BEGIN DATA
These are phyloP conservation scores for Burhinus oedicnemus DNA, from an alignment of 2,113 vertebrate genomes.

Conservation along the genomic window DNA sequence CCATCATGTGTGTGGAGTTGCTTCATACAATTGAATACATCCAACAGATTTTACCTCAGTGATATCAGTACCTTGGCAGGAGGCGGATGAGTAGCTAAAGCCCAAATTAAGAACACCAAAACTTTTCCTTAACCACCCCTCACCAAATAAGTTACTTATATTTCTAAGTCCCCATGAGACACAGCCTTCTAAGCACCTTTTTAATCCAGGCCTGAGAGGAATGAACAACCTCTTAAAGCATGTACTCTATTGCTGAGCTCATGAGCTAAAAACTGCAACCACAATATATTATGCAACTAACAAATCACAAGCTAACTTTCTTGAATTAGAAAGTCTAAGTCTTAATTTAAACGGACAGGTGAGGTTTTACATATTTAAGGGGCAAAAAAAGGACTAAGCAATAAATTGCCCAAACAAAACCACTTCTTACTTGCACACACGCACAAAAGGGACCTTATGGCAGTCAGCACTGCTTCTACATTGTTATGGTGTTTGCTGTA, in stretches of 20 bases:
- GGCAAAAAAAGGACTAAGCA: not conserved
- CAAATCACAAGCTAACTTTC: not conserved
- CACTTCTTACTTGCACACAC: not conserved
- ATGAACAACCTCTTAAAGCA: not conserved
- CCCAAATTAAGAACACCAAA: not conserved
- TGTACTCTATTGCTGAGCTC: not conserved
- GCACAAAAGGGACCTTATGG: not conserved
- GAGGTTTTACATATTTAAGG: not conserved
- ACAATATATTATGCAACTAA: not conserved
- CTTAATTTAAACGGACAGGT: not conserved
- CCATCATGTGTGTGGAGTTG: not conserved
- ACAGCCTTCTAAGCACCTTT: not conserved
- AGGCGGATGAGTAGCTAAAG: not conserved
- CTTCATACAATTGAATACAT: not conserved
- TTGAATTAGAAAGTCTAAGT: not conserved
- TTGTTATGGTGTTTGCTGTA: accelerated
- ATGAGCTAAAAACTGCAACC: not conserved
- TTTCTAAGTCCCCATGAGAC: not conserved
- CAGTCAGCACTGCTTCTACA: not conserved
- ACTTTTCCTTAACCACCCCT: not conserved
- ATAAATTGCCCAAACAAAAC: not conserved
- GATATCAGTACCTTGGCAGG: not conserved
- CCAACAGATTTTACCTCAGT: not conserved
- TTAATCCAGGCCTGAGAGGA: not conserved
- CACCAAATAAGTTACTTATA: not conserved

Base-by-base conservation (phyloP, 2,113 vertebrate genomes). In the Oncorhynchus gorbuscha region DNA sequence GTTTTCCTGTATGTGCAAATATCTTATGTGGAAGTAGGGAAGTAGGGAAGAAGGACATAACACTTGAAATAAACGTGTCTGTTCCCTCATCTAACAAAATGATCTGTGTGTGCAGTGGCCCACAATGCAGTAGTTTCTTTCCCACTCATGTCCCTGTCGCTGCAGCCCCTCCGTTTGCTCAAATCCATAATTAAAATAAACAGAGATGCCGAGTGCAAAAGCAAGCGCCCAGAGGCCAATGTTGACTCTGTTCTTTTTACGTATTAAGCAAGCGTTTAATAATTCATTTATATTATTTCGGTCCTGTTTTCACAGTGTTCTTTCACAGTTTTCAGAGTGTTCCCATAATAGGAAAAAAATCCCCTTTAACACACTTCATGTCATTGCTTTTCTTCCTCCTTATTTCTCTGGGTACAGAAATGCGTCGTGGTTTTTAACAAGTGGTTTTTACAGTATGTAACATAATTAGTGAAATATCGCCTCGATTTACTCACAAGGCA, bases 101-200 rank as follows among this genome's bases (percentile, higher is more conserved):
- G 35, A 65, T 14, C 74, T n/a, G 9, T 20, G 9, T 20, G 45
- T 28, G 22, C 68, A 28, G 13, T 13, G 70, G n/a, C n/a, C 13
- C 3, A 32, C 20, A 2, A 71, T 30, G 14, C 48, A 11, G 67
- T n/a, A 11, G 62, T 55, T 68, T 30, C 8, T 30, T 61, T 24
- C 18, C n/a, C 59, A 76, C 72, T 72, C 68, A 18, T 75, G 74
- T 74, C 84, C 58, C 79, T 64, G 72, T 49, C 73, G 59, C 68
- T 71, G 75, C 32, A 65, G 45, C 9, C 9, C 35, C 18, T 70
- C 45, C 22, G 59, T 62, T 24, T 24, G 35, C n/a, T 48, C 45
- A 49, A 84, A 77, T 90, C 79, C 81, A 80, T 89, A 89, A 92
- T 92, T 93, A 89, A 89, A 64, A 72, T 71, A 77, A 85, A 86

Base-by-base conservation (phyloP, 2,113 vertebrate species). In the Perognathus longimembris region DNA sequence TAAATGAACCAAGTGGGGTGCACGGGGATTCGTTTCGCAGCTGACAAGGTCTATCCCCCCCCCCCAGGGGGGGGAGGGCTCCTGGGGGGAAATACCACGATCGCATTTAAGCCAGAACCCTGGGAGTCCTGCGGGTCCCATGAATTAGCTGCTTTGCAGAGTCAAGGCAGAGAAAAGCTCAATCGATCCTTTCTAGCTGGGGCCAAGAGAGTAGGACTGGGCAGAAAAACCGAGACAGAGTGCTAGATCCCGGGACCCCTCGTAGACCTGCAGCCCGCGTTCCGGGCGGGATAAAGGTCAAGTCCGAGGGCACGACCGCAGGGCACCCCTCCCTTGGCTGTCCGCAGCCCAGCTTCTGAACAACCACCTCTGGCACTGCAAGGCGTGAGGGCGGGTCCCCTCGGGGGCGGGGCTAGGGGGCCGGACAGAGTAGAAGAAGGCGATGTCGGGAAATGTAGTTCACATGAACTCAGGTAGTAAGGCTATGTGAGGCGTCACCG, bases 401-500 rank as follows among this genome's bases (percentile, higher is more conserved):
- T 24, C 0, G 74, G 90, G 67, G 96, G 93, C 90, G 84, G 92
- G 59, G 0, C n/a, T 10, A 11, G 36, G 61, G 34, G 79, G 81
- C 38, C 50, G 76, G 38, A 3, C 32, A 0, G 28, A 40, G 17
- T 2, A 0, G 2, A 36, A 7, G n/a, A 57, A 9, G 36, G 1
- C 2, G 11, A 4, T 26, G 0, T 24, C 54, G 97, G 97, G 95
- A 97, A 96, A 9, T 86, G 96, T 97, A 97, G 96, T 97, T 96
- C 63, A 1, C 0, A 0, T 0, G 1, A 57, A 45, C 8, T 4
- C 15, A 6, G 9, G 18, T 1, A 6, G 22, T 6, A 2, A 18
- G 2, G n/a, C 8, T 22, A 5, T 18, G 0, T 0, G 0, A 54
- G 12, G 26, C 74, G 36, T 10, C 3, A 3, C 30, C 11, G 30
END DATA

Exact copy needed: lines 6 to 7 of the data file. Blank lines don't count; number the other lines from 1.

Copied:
- ATGAACAACCTCTTAAAGCA: not conserved
- CCCAAATTAAGAACACCAAA: not conserved